The Attorney General may remove from the United States any alien who falls into distress or who needs public aid from causes arising subsequent to his entry, and is desirous of being so removed, to the native country of such alien, or to the country from which he came, or to the country of which he is a citizen or subject, or to any other country to which he wishes to go and which will receive him, at the expense of the appropriation for the enforcement of this chapter. Any alien so removed shall be ineligible to apply for or receive a visa or other documentation for readmission, or to apply for admission to the United States except with the prior approval of the Attorney General.
8 U.S.C. § 1260
REFERENCES IN TEXTThis chapter, referred to in text, was in the original, "this Act", meaning act June 27, 1952, ch. 477, 66 Stat. 163, known as the Immigration and Nationality Act, which is classified principally to this chapter. For complete classification of this Act to the Code, see Short Title note set out under sectionof this title and Tables.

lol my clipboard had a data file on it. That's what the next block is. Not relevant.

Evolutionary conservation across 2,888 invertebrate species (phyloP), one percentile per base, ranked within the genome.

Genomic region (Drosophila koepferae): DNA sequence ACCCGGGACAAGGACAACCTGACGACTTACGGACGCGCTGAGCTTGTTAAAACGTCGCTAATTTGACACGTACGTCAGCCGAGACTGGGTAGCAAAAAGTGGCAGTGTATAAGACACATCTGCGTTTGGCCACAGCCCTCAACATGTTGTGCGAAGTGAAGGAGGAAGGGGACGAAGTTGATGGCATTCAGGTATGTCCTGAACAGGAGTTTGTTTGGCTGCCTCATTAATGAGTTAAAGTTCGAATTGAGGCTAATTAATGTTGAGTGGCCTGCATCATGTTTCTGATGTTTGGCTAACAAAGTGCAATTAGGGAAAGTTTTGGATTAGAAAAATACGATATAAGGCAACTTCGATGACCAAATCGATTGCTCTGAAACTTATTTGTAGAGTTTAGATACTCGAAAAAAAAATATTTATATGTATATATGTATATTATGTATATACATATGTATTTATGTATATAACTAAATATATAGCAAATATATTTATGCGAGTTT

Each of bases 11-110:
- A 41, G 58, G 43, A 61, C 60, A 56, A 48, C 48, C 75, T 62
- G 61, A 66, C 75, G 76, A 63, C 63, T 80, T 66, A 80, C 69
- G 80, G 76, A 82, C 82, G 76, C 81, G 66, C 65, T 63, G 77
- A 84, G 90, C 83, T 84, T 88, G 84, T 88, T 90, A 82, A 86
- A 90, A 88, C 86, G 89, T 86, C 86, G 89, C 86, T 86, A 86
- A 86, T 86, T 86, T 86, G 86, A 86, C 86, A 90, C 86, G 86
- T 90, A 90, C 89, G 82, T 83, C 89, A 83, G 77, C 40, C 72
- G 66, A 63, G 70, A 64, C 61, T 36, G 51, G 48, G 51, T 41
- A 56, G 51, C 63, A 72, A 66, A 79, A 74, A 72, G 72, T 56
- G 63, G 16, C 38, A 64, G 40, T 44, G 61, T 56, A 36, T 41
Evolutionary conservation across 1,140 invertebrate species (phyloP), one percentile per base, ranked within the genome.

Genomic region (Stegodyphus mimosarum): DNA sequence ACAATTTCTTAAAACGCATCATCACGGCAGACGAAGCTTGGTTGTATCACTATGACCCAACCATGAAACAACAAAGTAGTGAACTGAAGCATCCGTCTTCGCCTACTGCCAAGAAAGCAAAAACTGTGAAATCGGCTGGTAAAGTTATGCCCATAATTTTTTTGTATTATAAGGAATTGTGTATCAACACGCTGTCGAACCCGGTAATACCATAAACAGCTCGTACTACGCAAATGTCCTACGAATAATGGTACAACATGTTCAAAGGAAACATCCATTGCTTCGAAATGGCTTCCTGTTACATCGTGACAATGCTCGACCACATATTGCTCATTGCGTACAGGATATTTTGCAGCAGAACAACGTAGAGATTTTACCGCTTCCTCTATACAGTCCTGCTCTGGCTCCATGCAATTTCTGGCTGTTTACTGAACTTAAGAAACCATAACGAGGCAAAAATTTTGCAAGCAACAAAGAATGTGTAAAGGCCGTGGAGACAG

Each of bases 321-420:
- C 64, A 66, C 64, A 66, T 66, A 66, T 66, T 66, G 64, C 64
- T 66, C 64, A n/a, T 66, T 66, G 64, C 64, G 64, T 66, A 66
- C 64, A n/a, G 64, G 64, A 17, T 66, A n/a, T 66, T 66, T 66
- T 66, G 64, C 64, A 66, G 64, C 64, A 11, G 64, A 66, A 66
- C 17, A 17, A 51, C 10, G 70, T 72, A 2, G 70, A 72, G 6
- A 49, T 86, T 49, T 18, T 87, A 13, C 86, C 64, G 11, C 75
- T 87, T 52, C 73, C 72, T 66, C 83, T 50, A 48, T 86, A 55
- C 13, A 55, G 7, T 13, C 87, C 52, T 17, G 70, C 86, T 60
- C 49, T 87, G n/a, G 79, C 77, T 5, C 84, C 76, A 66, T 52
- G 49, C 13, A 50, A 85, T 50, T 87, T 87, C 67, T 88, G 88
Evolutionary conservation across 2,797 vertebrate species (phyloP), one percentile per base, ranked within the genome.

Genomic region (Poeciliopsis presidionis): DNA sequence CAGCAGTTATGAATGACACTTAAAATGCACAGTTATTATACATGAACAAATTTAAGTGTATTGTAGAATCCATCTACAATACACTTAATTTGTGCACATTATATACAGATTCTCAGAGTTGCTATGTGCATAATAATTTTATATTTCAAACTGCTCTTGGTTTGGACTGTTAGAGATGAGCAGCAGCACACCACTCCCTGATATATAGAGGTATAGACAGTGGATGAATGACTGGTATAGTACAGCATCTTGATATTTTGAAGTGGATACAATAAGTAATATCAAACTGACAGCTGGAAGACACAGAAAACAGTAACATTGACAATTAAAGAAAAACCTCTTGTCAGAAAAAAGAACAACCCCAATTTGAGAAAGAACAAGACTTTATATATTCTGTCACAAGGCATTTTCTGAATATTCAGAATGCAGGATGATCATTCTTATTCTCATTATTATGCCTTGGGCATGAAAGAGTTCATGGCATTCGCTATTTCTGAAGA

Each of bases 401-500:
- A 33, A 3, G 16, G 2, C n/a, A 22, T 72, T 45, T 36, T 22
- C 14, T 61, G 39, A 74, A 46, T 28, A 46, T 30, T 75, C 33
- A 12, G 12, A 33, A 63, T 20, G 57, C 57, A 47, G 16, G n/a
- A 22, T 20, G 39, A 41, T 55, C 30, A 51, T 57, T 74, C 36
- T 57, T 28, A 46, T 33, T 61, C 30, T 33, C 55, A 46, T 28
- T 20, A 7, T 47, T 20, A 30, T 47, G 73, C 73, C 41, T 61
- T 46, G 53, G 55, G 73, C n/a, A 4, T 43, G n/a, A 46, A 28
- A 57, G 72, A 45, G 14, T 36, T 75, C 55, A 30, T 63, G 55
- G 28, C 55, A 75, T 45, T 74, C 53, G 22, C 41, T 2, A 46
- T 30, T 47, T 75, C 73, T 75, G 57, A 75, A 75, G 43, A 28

STATUTORY NOTES AND RELATED SUBSIDIARIES
ABOLITION OF IMMIGRATION AND NATURALIZATION SERVICE AND TRANSFER OF FUNCTIONSFor abolition of Immigration and Naturalization Service, transfer of functions, and treatment of related references, see note set out under section of this title.
- Attorney General
- The term "Attorney General" means the Attorney General of the United States.
- The term "Service" means the Immigration and Naturalization Service of the Department of Justice.
- The term "alien" means any person not a citizen or national of the United States.
- The term "naturalization" means the conferring of nationality of a state upon a person after birth, by any means whatsoever.
- The terms "admission" and "admitted" mean, with respect to an alien, the lawful entry of the alien into the United States after inspection and authorization by an immigration officer.